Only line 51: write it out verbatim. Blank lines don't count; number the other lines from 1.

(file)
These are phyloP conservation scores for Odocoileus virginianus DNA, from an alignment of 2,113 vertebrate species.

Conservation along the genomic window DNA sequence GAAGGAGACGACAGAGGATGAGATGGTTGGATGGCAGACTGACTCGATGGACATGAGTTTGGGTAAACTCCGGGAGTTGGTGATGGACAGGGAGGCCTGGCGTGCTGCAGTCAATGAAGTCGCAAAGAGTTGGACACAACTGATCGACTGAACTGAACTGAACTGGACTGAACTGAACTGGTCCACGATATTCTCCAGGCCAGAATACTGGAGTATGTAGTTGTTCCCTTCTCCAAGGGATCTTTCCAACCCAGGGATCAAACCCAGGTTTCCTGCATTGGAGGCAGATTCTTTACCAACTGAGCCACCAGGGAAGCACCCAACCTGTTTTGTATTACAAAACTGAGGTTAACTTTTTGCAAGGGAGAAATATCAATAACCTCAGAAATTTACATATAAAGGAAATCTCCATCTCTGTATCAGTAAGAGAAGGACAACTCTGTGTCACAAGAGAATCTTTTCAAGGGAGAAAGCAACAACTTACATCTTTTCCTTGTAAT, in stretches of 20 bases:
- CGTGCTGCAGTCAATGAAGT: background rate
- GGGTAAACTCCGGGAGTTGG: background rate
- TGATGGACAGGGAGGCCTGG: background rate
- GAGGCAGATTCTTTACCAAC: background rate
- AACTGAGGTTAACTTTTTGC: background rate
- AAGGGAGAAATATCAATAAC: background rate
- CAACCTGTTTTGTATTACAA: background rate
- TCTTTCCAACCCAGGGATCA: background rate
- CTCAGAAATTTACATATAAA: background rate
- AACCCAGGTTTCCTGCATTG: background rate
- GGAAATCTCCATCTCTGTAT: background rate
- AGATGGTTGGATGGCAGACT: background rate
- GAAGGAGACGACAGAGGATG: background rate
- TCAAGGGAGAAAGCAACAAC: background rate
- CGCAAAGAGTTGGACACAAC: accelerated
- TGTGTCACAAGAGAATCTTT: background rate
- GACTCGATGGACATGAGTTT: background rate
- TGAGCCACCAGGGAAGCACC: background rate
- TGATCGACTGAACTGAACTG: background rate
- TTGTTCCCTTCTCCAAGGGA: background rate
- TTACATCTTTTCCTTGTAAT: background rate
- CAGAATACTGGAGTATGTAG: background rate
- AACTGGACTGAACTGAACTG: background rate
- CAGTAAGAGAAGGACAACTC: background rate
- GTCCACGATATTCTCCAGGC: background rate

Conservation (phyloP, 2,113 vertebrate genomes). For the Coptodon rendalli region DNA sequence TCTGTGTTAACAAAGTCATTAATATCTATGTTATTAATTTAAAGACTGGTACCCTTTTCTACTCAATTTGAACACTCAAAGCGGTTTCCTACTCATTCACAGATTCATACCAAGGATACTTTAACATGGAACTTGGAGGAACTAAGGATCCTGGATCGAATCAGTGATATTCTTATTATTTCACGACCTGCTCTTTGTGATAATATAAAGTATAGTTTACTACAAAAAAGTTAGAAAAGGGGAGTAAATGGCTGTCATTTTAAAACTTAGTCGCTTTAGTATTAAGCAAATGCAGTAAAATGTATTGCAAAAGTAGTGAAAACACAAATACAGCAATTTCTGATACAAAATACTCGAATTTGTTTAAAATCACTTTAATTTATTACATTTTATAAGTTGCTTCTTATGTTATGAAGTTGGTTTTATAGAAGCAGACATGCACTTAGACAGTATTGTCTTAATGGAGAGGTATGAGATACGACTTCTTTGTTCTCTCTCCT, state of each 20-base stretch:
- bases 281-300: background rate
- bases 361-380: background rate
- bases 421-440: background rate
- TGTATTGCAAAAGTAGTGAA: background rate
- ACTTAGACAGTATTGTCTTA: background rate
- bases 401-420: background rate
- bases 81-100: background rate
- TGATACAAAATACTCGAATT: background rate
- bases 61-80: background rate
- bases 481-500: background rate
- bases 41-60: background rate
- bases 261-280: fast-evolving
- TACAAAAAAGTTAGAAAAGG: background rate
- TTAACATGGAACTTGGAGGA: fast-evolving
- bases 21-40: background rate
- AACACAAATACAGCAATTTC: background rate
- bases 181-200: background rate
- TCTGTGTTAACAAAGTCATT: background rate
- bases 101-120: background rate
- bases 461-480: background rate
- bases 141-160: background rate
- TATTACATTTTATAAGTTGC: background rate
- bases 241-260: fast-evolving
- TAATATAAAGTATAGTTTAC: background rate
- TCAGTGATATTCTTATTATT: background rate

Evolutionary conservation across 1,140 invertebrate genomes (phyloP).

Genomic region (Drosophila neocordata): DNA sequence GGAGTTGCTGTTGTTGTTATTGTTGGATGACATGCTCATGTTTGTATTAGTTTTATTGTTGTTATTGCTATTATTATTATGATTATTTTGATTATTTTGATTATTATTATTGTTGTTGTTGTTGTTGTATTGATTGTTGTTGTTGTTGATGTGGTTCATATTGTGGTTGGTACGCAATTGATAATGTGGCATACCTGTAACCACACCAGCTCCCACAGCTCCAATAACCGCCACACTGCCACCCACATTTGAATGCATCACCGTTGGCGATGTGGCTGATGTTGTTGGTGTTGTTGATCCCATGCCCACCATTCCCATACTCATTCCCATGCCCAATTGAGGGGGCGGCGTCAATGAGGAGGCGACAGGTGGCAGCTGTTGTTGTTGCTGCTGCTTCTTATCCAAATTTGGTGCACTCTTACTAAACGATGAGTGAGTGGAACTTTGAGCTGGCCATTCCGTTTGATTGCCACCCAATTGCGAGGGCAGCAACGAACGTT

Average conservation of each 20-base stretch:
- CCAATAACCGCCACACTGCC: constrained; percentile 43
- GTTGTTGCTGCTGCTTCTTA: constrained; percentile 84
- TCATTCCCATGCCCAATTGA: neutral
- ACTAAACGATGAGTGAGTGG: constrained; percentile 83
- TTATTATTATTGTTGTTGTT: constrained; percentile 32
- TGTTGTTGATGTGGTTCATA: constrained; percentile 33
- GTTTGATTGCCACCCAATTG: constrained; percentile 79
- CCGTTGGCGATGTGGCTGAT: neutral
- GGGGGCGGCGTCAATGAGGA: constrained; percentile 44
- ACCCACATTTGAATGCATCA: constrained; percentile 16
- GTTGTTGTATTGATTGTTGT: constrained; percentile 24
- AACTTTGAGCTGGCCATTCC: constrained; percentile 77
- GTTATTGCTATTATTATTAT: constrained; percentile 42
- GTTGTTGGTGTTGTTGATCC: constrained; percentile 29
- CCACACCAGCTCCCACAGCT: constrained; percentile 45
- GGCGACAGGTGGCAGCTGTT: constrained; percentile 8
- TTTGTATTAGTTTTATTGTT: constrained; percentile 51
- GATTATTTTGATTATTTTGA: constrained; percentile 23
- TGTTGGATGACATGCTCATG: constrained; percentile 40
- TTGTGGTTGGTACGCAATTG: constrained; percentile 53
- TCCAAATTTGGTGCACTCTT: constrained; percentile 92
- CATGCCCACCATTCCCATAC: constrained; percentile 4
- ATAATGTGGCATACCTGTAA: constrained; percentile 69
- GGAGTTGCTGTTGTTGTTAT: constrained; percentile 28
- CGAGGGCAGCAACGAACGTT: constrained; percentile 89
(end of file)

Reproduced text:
- bases 241-260: fast-evolving